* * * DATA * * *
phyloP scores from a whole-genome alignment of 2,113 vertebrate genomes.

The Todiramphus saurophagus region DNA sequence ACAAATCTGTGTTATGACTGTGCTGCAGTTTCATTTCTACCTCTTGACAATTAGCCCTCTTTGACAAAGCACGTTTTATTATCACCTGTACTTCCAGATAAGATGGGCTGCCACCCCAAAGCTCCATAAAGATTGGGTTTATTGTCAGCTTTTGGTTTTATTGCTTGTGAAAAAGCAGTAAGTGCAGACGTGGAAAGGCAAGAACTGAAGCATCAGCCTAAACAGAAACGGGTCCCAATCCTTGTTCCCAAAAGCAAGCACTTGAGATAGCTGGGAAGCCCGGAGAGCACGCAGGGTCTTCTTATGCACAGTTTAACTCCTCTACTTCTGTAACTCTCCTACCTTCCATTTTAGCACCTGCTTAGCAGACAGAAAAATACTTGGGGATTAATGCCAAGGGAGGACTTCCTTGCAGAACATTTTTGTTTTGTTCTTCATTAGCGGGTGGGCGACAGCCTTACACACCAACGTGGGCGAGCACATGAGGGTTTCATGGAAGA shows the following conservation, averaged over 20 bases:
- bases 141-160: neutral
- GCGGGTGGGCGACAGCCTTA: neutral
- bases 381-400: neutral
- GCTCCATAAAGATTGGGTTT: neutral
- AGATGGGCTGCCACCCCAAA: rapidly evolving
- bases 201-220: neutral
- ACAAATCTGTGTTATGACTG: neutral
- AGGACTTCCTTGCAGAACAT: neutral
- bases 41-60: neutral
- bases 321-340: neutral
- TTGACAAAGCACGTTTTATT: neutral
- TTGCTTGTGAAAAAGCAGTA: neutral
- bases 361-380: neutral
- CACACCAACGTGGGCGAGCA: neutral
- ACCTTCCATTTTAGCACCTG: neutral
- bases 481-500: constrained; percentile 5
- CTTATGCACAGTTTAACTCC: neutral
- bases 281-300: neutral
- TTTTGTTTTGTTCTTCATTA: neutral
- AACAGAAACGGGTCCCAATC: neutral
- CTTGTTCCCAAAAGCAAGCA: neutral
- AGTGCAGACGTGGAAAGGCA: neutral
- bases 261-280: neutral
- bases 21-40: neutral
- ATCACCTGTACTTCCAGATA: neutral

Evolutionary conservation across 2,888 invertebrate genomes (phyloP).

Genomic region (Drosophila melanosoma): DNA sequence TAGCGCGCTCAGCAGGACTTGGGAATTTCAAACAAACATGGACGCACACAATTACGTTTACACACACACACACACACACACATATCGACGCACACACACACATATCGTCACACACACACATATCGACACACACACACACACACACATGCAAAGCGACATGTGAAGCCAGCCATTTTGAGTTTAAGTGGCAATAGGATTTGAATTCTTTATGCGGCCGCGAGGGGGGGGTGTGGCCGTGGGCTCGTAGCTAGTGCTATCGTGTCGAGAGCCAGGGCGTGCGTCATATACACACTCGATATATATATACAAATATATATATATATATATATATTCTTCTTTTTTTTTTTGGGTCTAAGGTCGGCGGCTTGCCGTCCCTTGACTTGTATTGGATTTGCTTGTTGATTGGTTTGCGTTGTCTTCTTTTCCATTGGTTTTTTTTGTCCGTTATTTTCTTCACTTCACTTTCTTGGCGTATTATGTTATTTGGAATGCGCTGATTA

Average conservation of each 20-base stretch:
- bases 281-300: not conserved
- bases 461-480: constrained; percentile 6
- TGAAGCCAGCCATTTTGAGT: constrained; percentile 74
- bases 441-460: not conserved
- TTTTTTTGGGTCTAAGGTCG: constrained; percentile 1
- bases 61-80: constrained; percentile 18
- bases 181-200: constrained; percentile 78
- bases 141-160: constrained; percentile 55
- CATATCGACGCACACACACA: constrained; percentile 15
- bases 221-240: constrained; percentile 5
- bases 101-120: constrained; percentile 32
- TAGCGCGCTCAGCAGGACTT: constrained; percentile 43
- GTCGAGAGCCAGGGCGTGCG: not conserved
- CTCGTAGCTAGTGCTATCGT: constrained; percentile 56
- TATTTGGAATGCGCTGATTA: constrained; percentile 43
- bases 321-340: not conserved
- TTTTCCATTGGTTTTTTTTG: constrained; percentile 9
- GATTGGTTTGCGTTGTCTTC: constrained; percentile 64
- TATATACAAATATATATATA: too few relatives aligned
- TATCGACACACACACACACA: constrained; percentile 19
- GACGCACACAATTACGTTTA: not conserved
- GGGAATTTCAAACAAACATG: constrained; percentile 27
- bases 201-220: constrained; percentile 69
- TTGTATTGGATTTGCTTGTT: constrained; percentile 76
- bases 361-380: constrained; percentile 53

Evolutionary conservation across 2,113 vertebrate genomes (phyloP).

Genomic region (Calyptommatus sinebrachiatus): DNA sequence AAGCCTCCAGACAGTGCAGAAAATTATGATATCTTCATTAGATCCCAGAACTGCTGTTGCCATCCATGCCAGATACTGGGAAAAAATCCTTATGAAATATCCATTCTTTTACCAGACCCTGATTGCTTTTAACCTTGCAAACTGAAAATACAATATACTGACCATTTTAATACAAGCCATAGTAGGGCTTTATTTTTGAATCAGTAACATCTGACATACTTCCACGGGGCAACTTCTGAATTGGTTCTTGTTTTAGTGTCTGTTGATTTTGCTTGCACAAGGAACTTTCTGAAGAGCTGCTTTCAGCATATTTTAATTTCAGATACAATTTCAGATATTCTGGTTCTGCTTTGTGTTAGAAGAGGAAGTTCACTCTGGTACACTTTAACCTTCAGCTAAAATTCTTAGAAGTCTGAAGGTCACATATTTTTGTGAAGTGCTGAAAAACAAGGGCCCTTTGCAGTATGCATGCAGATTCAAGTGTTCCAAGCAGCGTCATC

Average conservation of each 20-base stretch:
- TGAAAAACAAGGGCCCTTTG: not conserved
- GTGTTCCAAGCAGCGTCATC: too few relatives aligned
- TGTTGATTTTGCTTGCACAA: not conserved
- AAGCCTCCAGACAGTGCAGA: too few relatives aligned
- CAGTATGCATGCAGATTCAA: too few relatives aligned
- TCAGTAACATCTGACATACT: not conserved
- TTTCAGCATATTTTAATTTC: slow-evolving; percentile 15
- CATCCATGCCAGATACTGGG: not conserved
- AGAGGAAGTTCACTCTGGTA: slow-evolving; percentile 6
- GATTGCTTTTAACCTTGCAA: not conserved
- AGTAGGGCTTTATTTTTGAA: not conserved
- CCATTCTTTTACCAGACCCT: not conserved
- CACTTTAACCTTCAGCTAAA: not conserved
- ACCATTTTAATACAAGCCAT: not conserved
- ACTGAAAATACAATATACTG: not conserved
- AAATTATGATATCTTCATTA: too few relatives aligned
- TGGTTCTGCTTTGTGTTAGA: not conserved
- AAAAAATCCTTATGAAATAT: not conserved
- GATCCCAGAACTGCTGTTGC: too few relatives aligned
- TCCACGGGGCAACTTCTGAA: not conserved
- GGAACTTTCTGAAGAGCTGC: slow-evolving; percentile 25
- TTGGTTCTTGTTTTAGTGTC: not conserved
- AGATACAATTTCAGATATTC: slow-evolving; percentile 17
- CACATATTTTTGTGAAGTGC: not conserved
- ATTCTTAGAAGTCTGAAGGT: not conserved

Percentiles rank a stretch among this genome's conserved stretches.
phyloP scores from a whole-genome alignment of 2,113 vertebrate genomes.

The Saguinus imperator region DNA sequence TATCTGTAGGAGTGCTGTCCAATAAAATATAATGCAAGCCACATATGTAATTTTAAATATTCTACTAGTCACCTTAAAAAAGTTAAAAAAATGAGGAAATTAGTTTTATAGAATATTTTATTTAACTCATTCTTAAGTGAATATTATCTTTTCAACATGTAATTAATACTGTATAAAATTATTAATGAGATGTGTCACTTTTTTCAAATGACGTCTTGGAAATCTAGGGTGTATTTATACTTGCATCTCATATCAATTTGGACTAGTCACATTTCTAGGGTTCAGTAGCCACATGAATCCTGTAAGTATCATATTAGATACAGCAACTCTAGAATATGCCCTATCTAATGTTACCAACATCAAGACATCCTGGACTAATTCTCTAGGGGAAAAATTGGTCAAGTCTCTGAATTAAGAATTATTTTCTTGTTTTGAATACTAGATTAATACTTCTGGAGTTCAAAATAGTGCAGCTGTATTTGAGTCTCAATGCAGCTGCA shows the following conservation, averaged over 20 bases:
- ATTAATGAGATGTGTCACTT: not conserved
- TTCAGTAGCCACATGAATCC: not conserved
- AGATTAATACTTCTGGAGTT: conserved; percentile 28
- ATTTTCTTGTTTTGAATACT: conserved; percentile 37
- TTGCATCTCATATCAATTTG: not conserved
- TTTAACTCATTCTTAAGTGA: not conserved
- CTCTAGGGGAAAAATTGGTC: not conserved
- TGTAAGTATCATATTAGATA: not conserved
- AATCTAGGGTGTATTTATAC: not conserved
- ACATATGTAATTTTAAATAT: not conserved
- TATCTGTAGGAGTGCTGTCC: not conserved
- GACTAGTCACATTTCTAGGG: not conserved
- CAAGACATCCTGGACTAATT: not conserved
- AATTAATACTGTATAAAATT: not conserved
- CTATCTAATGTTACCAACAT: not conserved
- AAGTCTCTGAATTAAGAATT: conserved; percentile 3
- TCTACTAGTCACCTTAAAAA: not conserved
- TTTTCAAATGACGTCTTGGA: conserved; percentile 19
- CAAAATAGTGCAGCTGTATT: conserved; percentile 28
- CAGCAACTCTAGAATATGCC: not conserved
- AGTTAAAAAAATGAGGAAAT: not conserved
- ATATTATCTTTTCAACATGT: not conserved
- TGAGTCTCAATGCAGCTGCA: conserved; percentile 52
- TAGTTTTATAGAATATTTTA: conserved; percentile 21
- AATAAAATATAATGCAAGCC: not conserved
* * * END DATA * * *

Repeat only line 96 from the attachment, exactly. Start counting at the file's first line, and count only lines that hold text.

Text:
- ACATATGTAATTTTAAATAT: not conserved